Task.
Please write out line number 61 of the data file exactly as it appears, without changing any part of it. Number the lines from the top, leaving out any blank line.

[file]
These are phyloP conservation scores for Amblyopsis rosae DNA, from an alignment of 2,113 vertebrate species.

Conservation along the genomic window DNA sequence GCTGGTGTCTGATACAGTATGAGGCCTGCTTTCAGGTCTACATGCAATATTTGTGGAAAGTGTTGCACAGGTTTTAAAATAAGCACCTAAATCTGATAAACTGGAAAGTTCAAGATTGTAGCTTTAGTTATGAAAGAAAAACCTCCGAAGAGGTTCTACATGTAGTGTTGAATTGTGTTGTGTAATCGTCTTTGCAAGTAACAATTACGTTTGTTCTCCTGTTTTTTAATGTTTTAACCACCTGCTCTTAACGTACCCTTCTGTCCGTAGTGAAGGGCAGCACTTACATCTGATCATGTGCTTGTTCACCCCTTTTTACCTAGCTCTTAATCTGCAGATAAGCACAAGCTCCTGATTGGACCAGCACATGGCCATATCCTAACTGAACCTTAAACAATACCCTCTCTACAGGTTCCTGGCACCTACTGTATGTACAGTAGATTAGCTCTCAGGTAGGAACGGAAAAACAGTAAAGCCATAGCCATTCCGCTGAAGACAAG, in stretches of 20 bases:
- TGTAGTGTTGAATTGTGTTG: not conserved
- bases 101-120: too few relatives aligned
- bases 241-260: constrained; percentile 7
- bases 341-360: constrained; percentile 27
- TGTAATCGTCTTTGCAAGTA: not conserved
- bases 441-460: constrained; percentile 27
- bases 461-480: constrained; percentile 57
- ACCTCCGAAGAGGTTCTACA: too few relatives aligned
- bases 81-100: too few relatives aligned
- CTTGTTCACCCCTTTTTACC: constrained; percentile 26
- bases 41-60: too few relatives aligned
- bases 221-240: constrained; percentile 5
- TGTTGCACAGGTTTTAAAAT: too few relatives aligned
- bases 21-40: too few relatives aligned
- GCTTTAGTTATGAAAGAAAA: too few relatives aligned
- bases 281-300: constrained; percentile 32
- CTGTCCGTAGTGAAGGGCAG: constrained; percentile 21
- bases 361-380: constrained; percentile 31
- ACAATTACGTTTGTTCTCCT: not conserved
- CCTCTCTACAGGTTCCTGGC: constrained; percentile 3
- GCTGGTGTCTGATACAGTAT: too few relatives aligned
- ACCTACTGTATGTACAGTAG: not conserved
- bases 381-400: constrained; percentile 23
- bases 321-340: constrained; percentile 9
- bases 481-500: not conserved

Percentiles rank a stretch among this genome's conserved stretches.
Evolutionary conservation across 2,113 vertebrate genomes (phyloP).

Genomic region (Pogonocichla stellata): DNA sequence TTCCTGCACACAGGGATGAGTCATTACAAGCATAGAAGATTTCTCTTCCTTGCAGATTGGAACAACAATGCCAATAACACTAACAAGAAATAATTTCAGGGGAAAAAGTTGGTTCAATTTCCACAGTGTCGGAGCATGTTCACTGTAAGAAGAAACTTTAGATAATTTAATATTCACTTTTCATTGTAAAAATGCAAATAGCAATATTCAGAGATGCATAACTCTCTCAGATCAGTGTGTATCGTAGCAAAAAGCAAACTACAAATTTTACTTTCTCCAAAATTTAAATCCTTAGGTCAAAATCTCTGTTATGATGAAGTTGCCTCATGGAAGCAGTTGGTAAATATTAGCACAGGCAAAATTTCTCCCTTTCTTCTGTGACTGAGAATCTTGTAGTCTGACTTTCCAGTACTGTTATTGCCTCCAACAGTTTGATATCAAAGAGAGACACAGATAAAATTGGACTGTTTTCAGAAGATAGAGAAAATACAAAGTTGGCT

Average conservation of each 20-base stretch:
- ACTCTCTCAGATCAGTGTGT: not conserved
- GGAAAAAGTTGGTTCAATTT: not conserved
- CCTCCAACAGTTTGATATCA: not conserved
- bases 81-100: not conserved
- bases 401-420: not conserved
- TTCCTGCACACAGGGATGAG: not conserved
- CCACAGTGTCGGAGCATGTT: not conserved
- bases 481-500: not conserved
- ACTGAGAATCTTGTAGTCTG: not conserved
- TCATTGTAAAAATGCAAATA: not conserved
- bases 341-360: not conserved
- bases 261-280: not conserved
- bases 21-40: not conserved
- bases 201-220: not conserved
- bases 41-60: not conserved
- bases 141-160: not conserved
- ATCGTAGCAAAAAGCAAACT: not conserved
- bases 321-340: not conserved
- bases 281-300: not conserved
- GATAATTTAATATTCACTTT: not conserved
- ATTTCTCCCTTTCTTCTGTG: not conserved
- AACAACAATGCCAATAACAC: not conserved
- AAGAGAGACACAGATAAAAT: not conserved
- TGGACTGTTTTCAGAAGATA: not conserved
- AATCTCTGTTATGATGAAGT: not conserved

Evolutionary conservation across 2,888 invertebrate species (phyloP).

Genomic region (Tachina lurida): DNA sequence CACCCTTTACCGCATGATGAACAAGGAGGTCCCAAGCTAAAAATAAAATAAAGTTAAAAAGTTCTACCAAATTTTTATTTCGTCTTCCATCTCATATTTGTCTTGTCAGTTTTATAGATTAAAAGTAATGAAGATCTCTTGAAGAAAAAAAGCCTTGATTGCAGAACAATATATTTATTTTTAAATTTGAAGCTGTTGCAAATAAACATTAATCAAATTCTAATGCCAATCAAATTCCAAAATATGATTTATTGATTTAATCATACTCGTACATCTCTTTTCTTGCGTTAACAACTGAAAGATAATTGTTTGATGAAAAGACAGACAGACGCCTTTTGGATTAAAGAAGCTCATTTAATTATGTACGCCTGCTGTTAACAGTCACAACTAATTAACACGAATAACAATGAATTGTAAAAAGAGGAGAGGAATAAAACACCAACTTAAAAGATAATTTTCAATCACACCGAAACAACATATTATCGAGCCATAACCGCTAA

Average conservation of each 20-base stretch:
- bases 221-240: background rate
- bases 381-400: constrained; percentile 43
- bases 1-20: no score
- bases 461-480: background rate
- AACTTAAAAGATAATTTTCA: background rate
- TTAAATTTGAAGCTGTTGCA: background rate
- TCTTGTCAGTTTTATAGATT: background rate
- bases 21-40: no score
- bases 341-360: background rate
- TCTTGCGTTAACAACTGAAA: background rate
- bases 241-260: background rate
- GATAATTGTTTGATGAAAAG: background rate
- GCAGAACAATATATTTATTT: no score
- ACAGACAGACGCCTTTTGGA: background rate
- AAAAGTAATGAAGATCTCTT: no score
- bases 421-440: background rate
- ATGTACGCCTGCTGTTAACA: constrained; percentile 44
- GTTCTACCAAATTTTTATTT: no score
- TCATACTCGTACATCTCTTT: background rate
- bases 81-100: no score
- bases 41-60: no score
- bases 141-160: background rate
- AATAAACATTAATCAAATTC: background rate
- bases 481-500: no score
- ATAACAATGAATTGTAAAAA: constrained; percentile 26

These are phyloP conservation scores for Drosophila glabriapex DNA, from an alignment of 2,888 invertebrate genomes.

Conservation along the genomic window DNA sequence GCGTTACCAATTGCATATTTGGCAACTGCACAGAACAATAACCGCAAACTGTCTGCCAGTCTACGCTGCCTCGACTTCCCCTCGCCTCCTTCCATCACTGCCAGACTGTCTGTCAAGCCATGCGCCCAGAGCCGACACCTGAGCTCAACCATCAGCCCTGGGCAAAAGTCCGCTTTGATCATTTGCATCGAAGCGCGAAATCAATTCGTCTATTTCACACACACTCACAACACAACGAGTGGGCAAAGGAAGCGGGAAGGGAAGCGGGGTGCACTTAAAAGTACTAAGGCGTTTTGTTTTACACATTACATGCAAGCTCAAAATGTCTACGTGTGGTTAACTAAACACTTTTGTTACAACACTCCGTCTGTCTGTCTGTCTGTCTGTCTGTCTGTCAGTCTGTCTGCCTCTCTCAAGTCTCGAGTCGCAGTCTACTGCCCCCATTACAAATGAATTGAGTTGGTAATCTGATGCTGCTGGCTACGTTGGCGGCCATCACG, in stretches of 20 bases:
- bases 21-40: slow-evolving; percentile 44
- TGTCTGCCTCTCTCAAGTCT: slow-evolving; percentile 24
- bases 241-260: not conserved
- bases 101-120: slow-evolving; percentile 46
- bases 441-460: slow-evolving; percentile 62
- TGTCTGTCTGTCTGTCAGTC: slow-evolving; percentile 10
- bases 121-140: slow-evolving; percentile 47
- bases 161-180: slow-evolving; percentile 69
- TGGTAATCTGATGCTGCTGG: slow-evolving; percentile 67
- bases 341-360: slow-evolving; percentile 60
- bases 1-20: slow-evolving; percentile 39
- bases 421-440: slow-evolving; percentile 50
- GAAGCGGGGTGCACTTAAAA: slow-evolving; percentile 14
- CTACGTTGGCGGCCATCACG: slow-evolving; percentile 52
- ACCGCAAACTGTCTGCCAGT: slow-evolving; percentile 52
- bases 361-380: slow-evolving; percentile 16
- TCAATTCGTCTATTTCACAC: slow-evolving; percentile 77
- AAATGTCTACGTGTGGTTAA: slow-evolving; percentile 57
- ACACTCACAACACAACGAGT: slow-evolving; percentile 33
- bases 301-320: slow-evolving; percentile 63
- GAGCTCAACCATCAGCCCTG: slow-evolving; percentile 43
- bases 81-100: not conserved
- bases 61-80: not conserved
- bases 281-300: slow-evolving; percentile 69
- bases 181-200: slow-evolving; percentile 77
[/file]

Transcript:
- bases 381-400: constrained; percentile 43